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Green message in art, butterfly release & quiz

World Environment Day at Central Park
CL Block boy Mallar Basu being handed the runner-up certificate by deputy conservator of forests Rabindranath Saha.

Sudeshna Banerjee   |   Calcutta   |   Published 14.06.19, 01:32 AM

Multi-coloured wings fluttered and took off in the afternoon breeze as one after another, three jars of butterflies were released in the butterfly garden of Central Park on June 5. The urban recreation forestry division of the department of forests was celebrating World Environment Day.

“We chose to release butterflies bred in our laboratory in the park to drive home the message that not just flora, fauna is also equally important for a pristine environment. Other creatures also have the right to live. The butterflies we breed are a symbol of conservation of our biodiversity which is witnessed in all its richness at Bonobitan which is the lungs of Salt Lake and even Calcutta,” said Rabindranath Saha, deputy conservator of forests.

The officials also addressed a gathering of children and their parents who were gifted saplings of Tecoma, Togor, Hyacinth, Iris and Allamanda. “Let the children water the plants and apply fertiliser. That will help them form a bond with nature. Remember, eight of the 15 cities where the world’s maximum temperature has been recorded is in India. A rise of a few more degrees, and the Sunderbans would sink,” said conservator of forests Ajoy Das.


Saha urged students to get emotionally involved with nature. “Little things make a big difference. When we shave we keep the tap running. We allow fossil fuel to burn without reason by keeping electric lights and ceiling fans on when we leave a room. We can do our bit for the environment by not doing these things or use plastic indiscriminately,” Saha added.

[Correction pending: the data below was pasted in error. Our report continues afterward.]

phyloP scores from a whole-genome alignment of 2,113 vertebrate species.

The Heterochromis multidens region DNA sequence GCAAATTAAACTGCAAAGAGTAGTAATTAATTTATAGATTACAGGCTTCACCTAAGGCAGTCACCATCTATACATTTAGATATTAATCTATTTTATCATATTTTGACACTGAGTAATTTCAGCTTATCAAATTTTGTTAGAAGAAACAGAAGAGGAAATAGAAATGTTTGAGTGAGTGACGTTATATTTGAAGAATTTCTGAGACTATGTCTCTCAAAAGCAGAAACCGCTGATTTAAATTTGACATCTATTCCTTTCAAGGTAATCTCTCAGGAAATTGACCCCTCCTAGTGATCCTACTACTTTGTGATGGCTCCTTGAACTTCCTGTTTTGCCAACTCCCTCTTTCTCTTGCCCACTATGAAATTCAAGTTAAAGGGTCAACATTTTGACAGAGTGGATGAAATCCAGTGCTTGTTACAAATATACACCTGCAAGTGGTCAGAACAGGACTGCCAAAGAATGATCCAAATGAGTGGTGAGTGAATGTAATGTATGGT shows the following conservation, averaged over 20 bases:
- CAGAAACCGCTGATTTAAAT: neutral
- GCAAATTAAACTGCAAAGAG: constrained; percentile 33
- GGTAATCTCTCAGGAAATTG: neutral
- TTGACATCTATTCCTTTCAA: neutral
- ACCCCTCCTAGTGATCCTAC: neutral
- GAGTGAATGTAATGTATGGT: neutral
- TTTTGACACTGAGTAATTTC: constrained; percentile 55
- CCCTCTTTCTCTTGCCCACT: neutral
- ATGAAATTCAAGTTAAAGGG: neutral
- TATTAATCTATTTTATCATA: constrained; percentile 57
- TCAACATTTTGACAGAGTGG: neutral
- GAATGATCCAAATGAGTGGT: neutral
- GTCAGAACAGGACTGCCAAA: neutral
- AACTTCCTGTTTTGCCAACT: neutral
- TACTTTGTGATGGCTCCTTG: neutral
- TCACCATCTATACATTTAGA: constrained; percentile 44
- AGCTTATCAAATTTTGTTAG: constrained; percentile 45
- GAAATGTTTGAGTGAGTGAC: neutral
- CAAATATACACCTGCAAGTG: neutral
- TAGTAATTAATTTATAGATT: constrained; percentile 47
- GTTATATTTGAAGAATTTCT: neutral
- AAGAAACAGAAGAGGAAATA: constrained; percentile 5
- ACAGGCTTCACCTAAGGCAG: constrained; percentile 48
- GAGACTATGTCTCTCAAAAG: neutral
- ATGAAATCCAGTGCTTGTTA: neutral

Swati Nandi Chakraborty, an environmentalist with Bose Institute, a guest on the occasion, pointed out that the UN had declared air pollution to be the theme for 2019. She argued for segregation of waste to allow recycling and reuse. “If we continue to throw waste unsegregated it will be difficult to save the environment.”

Children from Classes V to VIII put crayon to paper to draw on themes linked to the environment. Ten-year-old Mallar Basu was adjudged runner-up for his painting depicting a tree sucking up carbon di oxide. “The more trees we plant the less will there be CO2 in the air. I learnt the concept in school and thought of the theme myself,” said the CL Block boy. The winner’s trophy went to Srestha Roy Chowdhury of Baguiati. She drew a girl embracing a tree, protecting it from two men with axes, in a pose reminiscent of the Chipko Movement of 1974. “My father gave me the idea. I have seen trees being felled in my childhood. If it happens now I will protest,” said the girl who has been taking painting classes for five years.

An open-to-all nature quiz was also held, with prizes being given on the spot for correct answers.

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